Charles Jacobs, writing in the Boston Globe, advances a hypothesis to explain why some massive human rights violations are unimportant to the progressive Left:
''Not in my name'' is the worthy response of moral people. South African whites could not be allowed to represent ''us.'' But when we see evil done by ''others,'' we tend to shy away. Though we claim to have a single standard for all human conduct, we don't. We fear the charge of hypocrisy: We Westerners after all, had slaves. We napalmed Vietnam. We live on Native American land. Who are we to judge ''others?'' And so we don't stand for all of humanity.
In this view the moral indignation of the progressives is not exercised for the benefit of the victims. Its exercised as a sort of therapy for the self. This begins to make it seem rather narcissistic.
Seeking expiation instead of universal justice means ignoring the sufferings of these victims of non-Western aggression and making relatively more of the suffering of those caught in confrontation with people like ''us.'' If the Israelis are being ''profiled'' because they are like ''us,'' the slaves of Sudan are ignored because their masters' behavior has nothing to do with us.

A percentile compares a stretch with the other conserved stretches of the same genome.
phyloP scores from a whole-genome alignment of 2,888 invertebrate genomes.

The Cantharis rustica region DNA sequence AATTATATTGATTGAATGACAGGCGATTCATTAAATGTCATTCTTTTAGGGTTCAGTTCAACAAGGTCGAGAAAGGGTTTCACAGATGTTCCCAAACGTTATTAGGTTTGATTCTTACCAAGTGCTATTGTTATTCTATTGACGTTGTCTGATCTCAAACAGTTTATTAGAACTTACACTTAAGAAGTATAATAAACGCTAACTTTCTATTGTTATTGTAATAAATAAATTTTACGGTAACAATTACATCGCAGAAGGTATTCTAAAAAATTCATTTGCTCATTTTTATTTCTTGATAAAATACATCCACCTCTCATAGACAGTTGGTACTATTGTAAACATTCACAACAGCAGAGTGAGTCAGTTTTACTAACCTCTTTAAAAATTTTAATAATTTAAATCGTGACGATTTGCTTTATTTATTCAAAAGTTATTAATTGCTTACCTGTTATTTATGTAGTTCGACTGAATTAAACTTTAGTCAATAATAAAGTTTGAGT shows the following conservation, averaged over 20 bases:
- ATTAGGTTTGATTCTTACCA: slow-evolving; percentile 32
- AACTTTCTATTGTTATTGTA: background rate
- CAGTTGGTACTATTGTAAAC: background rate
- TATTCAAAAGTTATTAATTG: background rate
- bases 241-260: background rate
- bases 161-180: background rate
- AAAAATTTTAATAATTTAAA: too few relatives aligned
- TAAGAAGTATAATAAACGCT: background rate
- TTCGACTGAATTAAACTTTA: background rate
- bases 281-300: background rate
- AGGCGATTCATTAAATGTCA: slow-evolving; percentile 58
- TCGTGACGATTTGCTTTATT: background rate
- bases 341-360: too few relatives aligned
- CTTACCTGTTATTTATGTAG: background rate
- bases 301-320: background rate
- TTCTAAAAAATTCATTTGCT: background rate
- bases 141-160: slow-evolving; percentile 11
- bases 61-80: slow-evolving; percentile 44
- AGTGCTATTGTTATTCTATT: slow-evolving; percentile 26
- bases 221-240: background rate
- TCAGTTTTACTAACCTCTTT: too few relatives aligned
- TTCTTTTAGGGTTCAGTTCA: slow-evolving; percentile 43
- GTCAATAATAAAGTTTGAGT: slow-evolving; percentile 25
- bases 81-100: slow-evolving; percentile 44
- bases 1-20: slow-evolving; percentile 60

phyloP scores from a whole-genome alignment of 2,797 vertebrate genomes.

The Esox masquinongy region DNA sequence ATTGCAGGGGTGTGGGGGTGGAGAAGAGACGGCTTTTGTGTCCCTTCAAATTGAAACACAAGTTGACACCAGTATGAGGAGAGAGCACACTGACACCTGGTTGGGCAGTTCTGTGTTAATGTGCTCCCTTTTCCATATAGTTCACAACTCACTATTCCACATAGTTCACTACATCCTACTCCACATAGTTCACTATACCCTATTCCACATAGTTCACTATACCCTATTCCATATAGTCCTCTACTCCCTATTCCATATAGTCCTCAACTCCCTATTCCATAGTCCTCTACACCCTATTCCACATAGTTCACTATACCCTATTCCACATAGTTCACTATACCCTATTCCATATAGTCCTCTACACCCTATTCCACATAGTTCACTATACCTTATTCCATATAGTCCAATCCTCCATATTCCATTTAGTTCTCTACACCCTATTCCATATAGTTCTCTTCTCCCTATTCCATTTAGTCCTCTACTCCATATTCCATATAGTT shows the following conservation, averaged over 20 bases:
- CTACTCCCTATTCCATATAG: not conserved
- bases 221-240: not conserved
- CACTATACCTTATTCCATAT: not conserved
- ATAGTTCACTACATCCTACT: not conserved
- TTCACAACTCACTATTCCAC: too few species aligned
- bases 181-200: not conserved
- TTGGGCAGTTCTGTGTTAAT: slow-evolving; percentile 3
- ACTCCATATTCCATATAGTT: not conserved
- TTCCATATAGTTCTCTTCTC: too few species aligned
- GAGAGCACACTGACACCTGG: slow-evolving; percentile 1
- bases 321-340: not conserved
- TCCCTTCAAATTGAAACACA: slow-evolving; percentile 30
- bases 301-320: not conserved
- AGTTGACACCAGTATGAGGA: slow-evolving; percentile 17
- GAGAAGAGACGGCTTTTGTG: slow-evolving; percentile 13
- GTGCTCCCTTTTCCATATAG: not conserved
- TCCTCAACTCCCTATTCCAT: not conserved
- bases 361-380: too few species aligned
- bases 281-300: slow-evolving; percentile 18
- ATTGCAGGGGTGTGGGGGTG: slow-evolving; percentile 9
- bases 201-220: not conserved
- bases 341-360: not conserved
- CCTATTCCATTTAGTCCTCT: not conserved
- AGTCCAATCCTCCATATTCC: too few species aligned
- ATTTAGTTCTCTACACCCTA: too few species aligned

Another refinement of this interpretation is available: selective moral indignation directed at people who one identifies as members of one's group (effectively one's tribe but on a larger scale) is a technique that some Western intellectuals use to bolster their claim that they are morally superior to other Westerners. Finding a way to feel superior to other people who are very like oneself is a way to place one self at a higher level of the moral pecking order of one's own civilization.
(found on Little Green Footballs)
|Share |||By Randall Parker at 2002 October 05 03:05 PM Civilizations Decay|